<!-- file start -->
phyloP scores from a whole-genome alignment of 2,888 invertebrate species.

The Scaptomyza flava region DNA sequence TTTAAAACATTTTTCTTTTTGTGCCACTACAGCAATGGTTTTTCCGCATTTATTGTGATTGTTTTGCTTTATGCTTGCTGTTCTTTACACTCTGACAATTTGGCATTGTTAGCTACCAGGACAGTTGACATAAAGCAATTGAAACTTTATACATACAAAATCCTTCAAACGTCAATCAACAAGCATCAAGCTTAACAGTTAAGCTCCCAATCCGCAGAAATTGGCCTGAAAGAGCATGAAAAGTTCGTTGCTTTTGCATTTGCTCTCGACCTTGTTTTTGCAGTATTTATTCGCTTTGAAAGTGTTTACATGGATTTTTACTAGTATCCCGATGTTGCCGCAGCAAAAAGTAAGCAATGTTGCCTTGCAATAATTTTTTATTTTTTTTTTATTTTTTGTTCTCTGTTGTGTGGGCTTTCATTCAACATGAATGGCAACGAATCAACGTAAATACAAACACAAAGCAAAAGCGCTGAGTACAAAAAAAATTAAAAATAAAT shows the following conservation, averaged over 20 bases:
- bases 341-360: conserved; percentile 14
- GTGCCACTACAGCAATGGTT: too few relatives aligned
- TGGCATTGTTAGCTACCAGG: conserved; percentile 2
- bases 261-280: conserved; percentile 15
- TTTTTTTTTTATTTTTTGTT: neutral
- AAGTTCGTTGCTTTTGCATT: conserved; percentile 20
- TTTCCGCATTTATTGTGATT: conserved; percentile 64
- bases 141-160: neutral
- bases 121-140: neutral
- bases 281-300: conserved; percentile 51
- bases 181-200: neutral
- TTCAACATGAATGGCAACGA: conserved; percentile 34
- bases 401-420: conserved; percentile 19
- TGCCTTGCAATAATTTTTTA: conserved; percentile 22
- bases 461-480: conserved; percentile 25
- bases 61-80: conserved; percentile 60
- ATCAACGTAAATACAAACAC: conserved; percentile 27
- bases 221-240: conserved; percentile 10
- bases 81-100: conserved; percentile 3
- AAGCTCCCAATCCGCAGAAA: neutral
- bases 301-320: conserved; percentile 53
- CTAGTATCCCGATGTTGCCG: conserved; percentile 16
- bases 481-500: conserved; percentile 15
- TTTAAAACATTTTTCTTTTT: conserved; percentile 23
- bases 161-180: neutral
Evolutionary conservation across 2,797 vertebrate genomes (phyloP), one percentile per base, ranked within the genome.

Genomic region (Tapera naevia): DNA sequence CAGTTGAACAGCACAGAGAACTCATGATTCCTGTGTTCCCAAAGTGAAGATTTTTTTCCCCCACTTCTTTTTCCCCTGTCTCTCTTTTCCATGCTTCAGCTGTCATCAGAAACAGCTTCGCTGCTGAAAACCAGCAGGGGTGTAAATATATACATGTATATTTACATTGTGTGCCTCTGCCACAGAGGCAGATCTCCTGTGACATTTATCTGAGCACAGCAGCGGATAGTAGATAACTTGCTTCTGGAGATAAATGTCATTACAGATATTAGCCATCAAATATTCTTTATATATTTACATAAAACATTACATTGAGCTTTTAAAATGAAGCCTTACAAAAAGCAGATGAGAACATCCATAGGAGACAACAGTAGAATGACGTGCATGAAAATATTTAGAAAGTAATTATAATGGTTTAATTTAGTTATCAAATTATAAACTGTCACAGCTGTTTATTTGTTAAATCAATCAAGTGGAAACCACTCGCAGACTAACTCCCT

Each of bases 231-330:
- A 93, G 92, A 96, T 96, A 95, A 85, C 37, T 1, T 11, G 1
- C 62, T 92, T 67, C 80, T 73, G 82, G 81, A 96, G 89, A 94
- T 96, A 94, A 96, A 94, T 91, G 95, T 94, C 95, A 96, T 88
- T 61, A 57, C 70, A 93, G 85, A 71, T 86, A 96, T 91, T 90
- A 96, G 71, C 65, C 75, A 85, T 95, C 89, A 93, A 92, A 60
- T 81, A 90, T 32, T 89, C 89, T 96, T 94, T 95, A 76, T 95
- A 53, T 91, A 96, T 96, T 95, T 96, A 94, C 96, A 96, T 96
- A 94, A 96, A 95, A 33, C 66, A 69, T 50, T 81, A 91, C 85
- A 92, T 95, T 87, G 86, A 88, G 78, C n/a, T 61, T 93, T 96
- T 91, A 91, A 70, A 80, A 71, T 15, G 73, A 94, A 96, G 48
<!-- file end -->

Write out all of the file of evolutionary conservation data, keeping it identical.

phyloP scores from a whole-genome alignment of 2,888 invertebrate species.

The Scaptomyza flava region DNA sequence TTTAAAACATTTTTCTTTTTGTGCCACTACAGCAATGGTTTTTCCGCATTTATTGTGATTGTTTTGCTTTATGCTTGCTGTTCTTTACACTCTGACAATTTGGCATTGTTAGCTACCAGGACAGTTGACATAAAGCAATTGAAACTTTATACATACAAAATCCTTCAAACGTCAATCAACAAGCATCAAGCTTAACAGTTAAGCTCCCAATCCGCAGAAATTGGCCTGAAAGAGCATGAAAAGTTCGTTGCTTTTGCATTTGCTCTCGACCTTGTTTTTGCAGTATTTATTCGCTTTGAAAGTGTTTACATGGATTTTTACTAGTATCCCGATGTTGCCGCAGCAAAAAGTAAGCAATGTTGCCTTGCAATAATTTTTTATTTTTTTTTTATTTTTTGTTCTCTGTTGTGTGGGCTTTCATTCAACATGAATGGCAACGAATCAACGTAAATACAAACACAAAGCAAAAGCGCTGAGTACAAAAAAAATTAAAAATAAAT shows the following conservation, averaged over 20 bases:
- bases 341-360: conserved; percentile 14
- GTGCCACTACAGCAATGGTT: too few relatives aligned
- TGGCATTGTTAGCTACCAGG: conserved; percentile 2
- bases 261-280: conserved; percentile 15
- TTTTTTTTTTATTTTTTGTT: neutral
- AAGTTCGTTGCTTTTGCATT: conserved; percentile 20
- TTTCCGCATTTATTGTGATT: conserved; percentile 64
- bases 141-160: neutral
- bases 121-140: neutral
- bases 281-300: conserved; percentile 51
- bases 181-200: neutral
- TTCAACATGAATGGCAACGA: conserved; percentile 34
- bases 401-420: conserved; percentile 19
- TGCCTTGCAATAATTTTTTA: conserved; percentile 22
- bases 461-480: conserved; percentile 25
- bases 61-80: conserved; percentile 60
- ATCAACGTAAATACAAACAC: conserved; percentile 27
- bases 221-240: conserved; percentile 10
- bases 81-100: conserved; percentile 3
- AAGCTCCCAATCCGCAGAAA: neutral
- bases 301-320: conserved; percentile 53
- CTAGTATCCCGATGTTGCCG: conserved; percentile 16
- bases 481-500: conserved; percentile 15
- TTTAAAACATTTTTCTTTTT: conserved; percentile 23
- bases 161-180: neutral
Evolutionary conservation across 2,797 vertebrate genomes (phyloP), one percentile per base, ranked within the genome.

Genomic region (Tapera naevia): DNA sequence CAGTTGAACAGCACAGAGAACTCATGATTCCTGTGTTCCCAAAGTGAAGATTTTTTTCCCCCACTTCTTTTTCCCCTGTCTCTCTTTTCCATGCTTCAGCTGTCATCAGAAACAGCTTCGCTGCTGAAAACCAGCAGGGGTGTAAATATATACATGTATATTTACATTGTGTGCCTCTGCCACAGAGGCAGATCTCCTGTGACATTTATCTGAGCACAGCAGCGGATAGTAGATAACTTGCTTCTGGAGATAAATGTCATTACAGATATTAGCCATCAAATATTCTTTATATATTTACATAAAACATTACATTGAGCTTTTAAAATGAAGCCTTACAAAAAGCAGATGAGAACATCCATAGGAGACAACAGTAGAATGACGTGCATGAAAATATTTAGAAAGTAATTATAATGGTTTAATTTAGTTATCAAATTATAAACTGTCACAGCTGTTTATTTGTTAAATCAATCAAGTGGAAACCACTCGCAGACTAACTCCCT

Each of bases 231-330:
- A 93, G 92, A 96, T 96, A 95, A 85, C 37, T 1, T 11, G 1
- C 62, T 92, T 67, C 80, T 73, G 82, G 81, A 96, G 89, A 94
- T 96, A 94, A 96, A 94, T 91, G 95, T 94, C 95, A 96, T 88
- T 61, A 57, C 70, A 93, G 85, A 71, T 86, A 96, T 91, T 90
- A 96, G 71, C 65, C 75, A 85, T 95, C 89, A 93, A 92, A 60
- T 81, A 90, T 32, T 89, C 89, T 96, T 94, T 95, A 76, T 95
- A 53, T 91, A 96, T 96, T 95, T 96, A 94, C 96, A 96, T 96
- A 94, A 96, A 95, A 33, C 66, A 69, T 50, T 81, A 91, C 85
- A 92, T 95, T 87, G 86, A 88, G 78, C n/a, T 61, T 93, T 96
- T 91, A 91, A 70, A 80, A 71, T 15, G 73, A 94, A 96, G 48